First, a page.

For content that is already local to your app, you can usually update your table view’s data source and interface directly. For example, you might use a batch update to delete and then insert rows that dragged within the table view. When finished, call the drop(_:toRowAt:) method of the drop coordinator to animate the insertion of the dragged content into the table view.

For data that must be retrieved using an NSItemProvider object, insert a placeholder into the table view until you are able to retrieve the actual data. Inserting a placeholder is necessary only when inserting new rows into the table view. The placeholder acts as a temporary row, presenting the default content you want to display until the actual data becomes available. For example, you might provide a placeholder row with a text field stating that the content is currently loading.

To insert a placeholder into the table view, do the following:

  1. Call the drop(_:toPlaceholderInsertedAt:withReuseIdentifier:rowHeight:cellUpdateHandler:) method of the provided UITableViewDropCoordinator object to insert your placeholder row into the table view. Use the block in the cellUpdateHandler parameter to configure the contents of your placeholder cell.

  2. Begin loading the data asynchronously from the NSItemProvider object.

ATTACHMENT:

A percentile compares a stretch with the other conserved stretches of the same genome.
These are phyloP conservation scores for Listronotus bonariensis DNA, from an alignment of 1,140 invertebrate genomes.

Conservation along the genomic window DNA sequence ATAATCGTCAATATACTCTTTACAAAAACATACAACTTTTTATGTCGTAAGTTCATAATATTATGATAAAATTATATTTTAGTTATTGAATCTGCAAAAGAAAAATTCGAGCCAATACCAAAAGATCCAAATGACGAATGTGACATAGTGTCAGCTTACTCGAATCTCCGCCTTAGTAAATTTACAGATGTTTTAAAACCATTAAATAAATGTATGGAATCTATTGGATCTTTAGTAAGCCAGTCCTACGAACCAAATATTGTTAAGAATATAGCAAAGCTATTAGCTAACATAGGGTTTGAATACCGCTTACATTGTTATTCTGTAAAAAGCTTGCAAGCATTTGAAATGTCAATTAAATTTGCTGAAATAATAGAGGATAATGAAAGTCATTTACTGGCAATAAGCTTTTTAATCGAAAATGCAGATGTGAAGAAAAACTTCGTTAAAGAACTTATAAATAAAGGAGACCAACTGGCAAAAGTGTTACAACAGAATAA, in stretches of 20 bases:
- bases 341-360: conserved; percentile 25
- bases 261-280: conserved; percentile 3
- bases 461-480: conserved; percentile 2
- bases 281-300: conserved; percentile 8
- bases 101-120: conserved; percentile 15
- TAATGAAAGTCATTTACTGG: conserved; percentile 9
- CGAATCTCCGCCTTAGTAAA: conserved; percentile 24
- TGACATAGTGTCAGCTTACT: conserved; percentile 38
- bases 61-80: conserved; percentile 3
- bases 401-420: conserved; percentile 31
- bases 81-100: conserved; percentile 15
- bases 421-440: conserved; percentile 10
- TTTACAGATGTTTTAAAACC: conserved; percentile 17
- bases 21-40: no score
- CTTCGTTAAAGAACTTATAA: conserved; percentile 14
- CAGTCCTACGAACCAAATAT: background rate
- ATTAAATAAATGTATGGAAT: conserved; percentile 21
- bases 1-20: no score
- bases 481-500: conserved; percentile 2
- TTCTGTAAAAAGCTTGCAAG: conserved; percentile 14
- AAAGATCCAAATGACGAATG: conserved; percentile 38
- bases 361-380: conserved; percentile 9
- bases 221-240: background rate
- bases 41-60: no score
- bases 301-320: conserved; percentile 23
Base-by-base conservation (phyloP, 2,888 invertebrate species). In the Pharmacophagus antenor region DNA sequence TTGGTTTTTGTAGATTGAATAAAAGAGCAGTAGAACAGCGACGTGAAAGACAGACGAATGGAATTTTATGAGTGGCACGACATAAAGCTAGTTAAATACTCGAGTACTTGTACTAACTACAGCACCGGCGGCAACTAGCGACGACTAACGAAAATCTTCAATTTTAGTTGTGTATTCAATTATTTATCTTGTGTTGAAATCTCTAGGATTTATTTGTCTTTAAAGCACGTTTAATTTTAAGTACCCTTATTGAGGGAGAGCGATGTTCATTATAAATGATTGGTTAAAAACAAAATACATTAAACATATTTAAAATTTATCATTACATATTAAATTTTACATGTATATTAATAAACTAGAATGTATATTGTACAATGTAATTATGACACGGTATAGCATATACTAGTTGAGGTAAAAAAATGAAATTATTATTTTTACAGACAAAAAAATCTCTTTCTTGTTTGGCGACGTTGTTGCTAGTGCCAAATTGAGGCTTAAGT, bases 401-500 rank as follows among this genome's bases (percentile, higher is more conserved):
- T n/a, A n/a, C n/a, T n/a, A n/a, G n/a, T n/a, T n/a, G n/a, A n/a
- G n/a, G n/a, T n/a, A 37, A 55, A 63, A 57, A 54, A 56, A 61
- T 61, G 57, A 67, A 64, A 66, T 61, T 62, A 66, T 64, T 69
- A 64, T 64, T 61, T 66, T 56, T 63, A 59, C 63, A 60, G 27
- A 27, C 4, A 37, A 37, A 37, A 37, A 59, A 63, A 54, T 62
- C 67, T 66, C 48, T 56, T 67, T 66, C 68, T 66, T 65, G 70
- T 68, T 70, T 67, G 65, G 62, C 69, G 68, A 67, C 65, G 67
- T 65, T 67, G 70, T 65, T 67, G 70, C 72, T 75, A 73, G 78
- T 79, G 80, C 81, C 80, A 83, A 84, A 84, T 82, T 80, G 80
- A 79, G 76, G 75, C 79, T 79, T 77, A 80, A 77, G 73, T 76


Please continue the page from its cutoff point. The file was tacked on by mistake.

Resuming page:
When the NSItemProvider object returns the actual data, commit the insertion and exchange the placeholder cell for the final cell. Specifically, call the commitInsertion(dataSourceUpdates:) method of the context object you received after creating the placeholder. In the block that you pass to that method, update your model object and your table view's data source. When this method returns, the table view automatically deletes the placeholder and inserts the final row, which causes your updated data to be reflected in a new cellInsert placeholders at the location specified by the destinationIndexPath property of the drop coordinator.

See Also

Drag and Drop

protocol UITableViewDragDelegate

The interface for initiating drags from a table view.

protocol UITableViewDropDelegate

The interface for handling drops in a table view.

protocol UITableViewDropCoordinator

An interface for coordinating your custom drop-related actions with the table view.

class UITableViewDropProposal

Your proposed solution for handling a drop in a table view.

protocol UITableViewDropItem

The data associated with an item being dropped into the table view.

protocol UITableViewDropPlaceholderContext

An object that you insert temporarily into the table view while waiting to receive the actual data that you plan to display.

protocol UIDataSourceTranslating

An advanced interface for managing a data source object.